- "KitKat's new dialer, with the features they're slating to add in 2013. Using phone numbers people provided to them for identity verification purposes only, and opting them in automatically to be handed out to any 4.4-powered Android phone which requests it."
That feature/setting doesn't auto-propagate from the accounts security phone number, it's a separate setting altogether (https://www.google.com/settings/phone) which is blank up until you go out of your way to confirm your number in the Hangouts app.
Technically it was opt in since the dialog in Hangouts explicitly said it was for enabling reverse look up in Hangouts/across other Google services from the very beginning.Nov 27, 2013
- Conventional phone calls aren't encrypted between telco facilities, either. The underlying problem is that most assumptions about the security of leased or owned long haul circuits for U.S. services are based on the assumption of those circuits being in the U.S., where U.S. laws addressing those circuits apply. NSA (and Western counterparts) have long existed in a space where domestic communications by their own nationals receive a much higher degree of protection than foreign communications involving non-nationals. As I said, this goes back to telephony and telegraphy. (There are of course countries where domestic political telecom surveillance is pervasive, such as China and Russia to name just two.)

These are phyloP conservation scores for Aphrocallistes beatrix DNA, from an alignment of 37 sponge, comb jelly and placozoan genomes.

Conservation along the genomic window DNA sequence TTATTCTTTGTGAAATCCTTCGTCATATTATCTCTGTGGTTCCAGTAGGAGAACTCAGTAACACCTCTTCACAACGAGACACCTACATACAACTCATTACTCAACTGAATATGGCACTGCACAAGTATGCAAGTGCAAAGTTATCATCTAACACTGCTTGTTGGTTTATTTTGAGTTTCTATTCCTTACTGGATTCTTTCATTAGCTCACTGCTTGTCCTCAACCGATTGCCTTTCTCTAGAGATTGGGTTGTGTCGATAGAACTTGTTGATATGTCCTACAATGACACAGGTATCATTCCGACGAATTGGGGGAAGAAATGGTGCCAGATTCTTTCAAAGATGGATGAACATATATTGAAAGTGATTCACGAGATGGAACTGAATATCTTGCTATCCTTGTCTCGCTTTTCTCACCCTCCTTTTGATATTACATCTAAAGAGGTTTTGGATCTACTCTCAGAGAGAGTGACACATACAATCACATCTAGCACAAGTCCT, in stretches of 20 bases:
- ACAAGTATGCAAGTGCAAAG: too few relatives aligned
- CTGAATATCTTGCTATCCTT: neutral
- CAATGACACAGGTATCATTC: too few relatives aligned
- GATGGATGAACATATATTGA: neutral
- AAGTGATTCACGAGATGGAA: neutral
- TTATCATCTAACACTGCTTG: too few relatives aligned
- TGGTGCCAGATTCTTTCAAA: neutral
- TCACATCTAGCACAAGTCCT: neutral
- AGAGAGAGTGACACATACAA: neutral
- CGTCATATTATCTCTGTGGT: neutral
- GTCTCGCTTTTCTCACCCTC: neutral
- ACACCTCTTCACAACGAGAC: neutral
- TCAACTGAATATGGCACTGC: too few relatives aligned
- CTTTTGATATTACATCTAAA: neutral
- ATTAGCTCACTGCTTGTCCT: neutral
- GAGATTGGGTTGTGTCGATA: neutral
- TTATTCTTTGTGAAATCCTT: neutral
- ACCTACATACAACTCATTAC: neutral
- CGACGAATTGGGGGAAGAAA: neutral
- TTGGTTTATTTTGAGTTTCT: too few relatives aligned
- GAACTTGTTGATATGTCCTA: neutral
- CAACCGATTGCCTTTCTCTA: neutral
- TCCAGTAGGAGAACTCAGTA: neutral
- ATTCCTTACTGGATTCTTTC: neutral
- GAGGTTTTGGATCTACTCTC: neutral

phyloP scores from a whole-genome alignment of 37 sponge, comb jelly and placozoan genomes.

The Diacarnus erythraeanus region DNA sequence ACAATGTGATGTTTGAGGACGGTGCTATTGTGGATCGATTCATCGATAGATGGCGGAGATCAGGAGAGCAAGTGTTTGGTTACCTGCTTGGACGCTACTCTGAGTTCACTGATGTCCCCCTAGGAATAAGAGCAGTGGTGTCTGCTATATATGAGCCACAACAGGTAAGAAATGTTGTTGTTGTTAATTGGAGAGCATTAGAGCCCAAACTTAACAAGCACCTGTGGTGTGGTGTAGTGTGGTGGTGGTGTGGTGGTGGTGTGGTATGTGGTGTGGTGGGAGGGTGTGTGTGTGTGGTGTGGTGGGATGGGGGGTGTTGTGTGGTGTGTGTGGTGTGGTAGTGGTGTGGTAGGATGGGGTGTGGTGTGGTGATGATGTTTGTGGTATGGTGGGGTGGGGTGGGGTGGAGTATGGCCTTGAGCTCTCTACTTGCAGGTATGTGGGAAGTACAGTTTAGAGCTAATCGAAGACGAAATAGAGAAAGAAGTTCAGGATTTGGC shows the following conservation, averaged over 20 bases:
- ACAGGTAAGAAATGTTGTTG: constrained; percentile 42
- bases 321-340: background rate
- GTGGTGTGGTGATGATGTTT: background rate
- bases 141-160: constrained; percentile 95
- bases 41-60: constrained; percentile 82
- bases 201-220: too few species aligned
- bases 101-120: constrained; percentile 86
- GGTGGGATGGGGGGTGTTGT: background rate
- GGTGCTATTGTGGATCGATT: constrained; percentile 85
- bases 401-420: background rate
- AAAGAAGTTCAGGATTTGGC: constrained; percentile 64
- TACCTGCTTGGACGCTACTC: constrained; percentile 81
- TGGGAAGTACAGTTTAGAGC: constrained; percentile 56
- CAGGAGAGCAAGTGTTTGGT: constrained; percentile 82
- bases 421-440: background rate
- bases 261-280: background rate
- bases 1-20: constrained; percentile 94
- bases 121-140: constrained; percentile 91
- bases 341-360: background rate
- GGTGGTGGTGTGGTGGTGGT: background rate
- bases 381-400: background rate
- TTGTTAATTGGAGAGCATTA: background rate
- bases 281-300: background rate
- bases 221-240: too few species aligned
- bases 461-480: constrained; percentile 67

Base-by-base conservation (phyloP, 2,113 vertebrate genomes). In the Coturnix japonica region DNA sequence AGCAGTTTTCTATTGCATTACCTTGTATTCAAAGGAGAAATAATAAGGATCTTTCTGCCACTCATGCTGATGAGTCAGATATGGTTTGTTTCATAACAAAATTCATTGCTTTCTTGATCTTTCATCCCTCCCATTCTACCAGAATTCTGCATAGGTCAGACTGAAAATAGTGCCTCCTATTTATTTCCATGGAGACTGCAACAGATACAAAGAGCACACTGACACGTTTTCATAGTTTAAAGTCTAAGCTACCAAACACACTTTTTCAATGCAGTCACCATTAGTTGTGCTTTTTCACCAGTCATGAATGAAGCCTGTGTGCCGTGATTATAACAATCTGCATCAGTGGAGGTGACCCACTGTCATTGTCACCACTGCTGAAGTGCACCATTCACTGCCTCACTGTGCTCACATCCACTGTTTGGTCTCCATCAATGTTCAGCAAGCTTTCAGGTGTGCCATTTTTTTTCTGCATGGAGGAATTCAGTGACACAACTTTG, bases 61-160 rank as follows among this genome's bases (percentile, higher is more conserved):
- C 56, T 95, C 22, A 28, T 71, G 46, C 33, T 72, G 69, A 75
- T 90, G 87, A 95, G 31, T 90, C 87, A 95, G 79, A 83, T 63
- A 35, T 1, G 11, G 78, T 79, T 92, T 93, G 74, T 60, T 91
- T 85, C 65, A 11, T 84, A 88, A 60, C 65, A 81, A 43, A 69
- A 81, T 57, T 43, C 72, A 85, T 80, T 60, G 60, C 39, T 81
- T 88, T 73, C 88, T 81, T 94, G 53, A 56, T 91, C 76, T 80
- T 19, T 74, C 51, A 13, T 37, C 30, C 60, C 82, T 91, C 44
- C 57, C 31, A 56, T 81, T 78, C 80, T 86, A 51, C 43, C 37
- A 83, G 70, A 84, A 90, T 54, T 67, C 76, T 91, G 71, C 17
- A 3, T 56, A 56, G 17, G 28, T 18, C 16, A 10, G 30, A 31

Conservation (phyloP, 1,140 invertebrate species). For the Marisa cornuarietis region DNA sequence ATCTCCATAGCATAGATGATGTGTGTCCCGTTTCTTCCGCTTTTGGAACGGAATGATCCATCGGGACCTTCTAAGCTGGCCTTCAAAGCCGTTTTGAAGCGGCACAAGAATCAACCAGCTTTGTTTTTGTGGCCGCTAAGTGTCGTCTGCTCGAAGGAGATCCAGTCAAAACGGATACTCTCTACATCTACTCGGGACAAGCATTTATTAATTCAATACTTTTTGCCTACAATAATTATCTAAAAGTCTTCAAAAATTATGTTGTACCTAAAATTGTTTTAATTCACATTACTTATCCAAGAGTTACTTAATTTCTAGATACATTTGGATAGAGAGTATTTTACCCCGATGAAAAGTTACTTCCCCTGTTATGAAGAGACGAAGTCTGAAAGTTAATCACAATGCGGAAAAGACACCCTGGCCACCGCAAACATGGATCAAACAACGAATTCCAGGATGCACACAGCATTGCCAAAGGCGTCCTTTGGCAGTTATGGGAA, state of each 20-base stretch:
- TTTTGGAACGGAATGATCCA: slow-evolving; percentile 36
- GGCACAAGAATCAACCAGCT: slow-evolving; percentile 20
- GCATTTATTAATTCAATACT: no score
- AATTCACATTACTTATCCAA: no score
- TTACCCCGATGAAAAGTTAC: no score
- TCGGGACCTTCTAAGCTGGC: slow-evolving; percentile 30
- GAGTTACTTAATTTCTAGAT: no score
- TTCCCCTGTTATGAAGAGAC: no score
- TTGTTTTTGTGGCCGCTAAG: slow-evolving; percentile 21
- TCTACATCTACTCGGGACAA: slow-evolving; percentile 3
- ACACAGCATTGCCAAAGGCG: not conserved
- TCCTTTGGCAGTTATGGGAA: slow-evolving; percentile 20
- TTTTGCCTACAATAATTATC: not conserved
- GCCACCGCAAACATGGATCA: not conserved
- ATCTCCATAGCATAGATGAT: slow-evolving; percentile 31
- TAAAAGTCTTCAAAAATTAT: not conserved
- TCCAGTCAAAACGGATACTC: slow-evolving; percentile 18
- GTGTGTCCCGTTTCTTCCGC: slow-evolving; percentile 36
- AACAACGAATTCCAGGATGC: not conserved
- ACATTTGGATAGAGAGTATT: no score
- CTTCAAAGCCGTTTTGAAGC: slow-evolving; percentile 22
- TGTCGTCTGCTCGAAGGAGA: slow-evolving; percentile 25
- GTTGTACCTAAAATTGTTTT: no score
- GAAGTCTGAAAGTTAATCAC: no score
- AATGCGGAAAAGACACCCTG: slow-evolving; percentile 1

What complicated this dynamic is the rise of services that intermingle foreign and domestic communications and users, both through non-domestic datacenters and other ways. If you look at the overwhelming number of cases that relate to NSA, for example, you see that they were almost always targeting foreign comms
-just as they always have, just as their counterparts do, and as Congress has long authorized -but found it difficult (or a hassle) to properly minimize in all cases (even at that, the bulk of the issues with telco metadata were technical due to roaming phones going in and out of the U.S., causing their status to keep changing).
So NSA, et al, say, look, Congress (or our King, or our Parliament, or whatever in any given country) orders us to monitor foreign communications, just as we've always done. But now foreign communications is intermingled with domestic comms like never before. How do we fulfill our mandate?
One way they try to do that is monitor everything they can where foreign comms may be present, and try filter out the domestic stuff. And if such comms are opportunistically available they consider it to be dereliction of duty not to do so.
Don't like this state of affairs? Yeah, neither do I. But there's not going to be unilateral disarmament on this score by anyone, and a global verifiable agreement seems very unlikely.
So the best we can really do now, given the new realities of conflated comms, is to apply opportunistic encryption wherever we can, as it becomes practicable. Not to make targeted comms surveillance impossible, but rather to discourage mass comm surveillance (which tends to involve mostly innocent parties) by making it as expensive and time-consuming to perform as possible.Nov 27, 2013